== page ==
Well, OK, I know exactly what I’ll probably doing for most of that time. Getting lunch and then being planetarium computer monkey. But man, it’s going to be a struggle getting motivated to show up for math on Fridays. I’ll be spending more than twice as long in the car as I am in class!
On the plus side, they all look interesting. On the minus side, there’s a train wreck coming next school year, because switching majors mid-year means I’m out of phase with the introductory Technical Physics courses, which are prereqs for a number of things I should be taking in year 2. That means I’ll be taking them instead, and the things they’re prereqs for in year 3, and so on. But, like I told the lady in the School of Engineering Tech office, I’ve effectively been delaying graduation for the last 18 years, so another one’s probably not going to kill me as long as my financial aid doesn’t get cut off.
Which it might do, actually, now that the Heartless Party (as opposed to the Feckless Party) is back in command of Congress and a man who has said that the University of Maine System will have to “justify its existence” is going to be governor. But one crisis at a time.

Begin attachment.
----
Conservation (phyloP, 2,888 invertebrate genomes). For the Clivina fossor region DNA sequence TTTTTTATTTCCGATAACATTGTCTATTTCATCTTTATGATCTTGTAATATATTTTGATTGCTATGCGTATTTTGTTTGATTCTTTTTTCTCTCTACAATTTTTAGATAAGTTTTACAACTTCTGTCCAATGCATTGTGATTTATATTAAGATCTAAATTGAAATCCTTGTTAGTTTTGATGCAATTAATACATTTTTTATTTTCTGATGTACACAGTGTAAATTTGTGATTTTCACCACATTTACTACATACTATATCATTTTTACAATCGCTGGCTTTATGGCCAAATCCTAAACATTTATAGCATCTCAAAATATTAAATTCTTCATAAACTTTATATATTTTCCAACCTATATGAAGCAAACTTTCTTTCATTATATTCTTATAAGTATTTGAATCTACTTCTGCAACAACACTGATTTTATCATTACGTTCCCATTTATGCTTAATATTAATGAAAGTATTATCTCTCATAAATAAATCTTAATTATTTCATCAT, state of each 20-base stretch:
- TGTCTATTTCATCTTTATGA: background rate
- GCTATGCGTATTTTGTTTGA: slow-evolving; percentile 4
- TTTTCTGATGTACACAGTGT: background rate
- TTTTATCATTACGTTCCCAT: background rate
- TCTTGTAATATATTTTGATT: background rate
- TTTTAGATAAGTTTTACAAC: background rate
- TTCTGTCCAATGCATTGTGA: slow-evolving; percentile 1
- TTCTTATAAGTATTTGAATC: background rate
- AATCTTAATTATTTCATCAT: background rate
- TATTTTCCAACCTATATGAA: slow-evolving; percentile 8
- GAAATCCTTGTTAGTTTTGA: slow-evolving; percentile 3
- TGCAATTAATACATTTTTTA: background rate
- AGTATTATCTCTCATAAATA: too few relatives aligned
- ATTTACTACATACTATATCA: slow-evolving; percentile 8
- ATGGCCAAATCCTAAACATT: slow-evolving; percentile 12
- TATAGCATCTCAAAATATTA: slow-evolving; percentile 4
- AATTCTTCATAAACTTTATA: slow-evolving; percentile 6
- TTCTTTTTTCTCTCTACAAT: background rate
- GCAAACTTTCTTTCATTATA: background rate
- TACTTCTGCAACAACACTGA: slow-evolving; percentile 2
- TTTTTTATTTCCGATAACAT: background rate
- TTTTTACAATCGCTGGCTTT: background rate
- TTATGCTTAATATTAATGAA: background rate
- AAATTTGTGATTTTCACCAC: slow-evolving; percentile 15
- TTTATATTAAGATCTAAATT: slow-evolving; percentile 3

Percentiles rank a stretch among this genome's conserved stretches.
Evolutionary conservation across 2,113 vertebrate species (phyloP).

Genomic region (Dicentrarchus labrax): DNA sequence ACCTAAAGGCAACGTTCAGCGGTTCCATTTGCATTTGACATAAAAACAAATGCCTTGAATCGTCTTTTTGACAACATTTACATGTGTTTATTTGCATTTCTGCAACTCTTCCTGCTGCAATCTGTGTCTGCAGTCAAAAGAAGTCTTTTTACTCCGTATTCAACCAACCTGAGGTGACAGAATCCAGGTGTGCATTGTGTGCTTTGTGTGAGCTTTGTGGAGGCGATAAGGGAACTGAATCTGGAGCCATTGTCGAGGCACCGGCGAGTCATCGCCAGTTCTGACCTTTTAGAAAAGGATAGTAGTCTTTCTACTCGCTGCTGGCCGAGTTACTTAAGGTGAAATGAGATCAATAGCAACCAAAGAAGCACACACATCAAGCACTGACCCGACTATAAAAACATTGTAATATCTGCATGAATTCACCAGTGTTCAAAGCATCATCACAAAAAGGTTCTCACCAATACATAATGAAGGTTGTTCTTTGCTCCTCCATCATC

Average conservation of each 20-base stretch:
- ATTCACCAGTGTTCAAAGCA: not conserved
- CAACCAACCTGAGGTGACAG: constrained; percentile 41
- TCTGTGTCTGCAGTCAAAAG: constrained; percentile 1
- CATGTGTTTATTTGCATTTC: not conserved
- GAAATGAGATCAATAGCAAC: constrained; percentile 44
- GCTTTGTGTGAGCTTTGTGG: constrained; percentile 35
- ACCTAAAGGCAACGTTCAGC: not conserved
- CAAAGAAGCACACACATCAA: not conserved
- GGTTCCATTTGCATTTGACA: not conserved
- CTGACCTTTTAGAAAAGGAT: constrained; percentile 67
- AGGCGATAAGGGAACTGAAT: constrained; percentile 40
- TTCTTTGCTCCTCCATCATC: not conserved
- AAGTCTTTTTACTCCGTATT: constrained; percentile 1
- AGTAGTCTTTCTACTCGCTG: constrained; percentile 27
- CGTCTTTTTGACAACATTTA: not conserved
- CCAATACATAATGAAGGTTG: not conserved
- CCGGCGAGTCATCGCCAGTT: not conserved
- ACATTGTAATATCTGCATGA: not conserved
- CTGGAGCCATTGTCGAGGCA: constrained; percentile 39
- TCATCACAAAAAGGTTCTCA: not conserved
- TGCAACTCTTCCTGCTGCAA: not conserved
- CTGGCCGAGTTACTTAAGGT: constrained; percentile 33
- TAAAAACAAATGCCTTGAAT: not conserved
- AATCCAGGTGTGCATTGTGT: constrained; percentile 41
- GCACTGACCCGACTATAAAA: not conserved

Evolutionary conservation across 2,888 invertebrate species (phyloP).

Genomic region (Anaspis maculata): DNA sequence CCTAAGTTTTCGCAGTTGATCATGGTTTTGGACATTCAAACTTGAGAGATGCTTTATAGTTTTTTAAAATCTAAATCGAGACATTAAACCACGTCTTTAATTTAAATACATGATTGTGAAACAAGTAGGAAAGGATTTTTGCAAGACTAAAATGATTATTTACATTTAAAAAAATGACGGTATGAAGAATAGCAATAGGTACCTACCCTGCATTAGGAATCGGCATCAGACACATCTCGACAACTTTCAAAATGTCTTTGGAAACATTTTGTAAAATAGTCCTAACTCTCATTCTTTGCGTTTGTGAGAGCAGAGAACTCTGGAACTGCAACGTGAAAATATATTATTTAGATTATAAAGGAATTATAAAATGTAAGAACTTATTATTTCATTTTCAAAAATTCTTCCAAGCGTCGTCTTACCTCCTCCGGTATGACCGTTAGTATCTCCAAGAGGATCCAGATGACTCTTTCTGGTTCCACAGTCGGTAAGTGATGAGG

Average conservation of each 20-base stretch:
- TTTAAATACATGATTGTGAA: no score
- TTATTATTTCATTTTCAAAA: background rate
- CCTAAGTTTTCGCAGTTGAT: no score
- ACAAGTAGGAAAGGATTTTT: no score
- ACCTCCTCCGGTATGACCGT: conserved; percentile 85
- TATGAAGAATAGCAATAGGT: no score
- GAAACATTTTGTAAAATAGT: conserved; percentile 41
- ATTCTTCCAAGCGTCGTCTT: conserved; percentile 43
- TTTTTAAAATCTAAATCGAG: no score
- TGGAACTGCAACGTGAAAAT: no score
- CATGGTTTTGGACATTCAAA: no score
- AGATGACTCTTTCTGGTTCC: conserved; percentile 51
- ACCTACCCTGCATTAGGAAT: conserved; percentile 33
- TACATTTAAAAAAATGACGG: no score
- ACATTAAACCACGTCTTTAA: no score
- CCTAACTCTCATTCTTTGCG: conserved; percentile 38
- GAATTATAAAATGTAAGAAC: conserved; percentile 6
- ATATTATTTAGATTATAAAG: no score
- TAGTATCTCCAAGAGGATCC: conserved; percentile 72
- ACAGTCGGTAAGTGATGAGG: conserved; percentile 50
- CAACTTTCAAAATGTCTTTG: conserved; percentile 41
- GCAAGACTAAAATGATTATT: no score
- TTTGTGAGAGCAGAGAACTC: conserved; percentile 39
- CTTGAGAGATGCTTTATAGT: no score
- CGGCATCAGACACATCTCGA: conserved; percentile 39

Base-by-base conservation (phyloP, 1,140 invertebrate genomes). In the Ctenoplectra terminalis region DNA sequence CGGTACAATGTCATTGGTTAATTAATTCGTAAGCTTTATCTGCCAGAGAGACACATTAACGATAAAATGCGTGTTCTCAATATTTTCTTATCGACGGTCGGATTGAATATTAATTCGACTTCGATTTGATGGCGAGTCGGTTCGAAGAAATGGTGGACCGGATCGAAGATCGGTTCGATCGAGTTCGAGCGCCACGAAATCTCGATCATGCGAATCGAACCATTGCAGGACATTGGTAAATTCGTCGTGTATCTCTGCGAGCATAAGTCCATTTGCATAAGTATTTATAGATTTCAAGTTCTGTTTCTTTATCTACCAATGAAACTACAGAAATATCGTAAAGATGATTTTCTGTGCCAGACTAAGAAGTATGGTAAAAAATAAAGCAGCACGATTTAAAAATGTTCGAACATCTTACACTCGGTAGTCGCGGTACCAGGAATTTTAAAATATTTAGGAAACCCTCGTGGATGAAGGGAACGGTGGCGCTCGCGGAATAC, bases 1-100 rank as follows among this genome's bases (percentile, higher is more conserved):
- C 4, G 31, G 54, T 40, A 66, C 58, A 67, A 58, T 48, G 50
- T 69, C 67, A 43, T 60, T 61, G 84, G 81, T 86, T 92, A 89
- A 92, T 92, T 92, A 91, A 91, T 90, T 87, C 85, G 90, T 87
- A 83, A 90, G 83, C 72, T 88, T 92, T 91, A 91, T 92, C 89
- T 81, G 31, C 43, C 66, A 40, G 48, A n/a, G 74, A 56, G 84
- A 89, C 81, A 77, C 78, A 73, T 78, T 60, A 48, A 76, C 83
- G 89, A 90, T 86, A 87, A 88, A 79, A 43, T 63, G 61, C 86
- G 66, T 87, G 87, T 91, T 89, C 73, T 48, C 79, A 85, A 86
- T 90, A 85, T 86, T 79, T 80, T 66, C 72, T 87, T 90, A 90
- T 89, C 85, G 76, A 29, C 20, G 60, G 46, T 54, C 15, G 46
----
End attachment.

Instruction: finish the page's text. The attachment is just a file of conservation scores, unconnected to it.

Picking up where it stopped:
Tonight’s crisis: I have an exam in CMJ 103 tomorrow that I can’t seem to settle my head down and study for, because of… well, I don’t even want to explain what because of, it’ll just get me riled up again. It has to do with my mother, her husband, and cars. Let’s leave it at that. For now, I’m thinking about going to bed and trying again in the morning, before driving down and not picking up the MINI from the shop for the… what… 16th day since repairs were completed.
I mentioned the other day that my father and I had discovered a potentially fatal flaw in the network of dependencies that is the electrical engineering curriculum. We were looking over the sample curriculum and looking up some of the classes it predicts I’ll be taking in later semesters in the catalog, when we discovered that Introduction to Programming for Engineers (ECE177), slated for next spring, has Calculus I (MAT126) as a prerequisite – which is a problem, as I’ll be taking it that same semester. This is Not Allowed, officially, or else ECE177 would specify “or concurrently”. In a mild panic, I spent an evening working up a modified course plan that basically took me out on a year-long part-time loop in order to come back to spring 2012 with the prereq in place (since ECE177 is only offered in the spring semester). I actually rather liked the looks of it by the time I was done with it – it would have made for a much gentler reintroduction to the world of academic rigor than I’ve actually arranged for myself by just diving into the deep end of the pool – but it was still, indubitably, a WPI-style Five-Year Plan (only not taking half a semester’s worth of courses in spring and fall 2011 rather than, in the more standard WPI style, taking but not passing them). I didn’t figure my advisor would rate it too highly when I got in to see him this afternoon.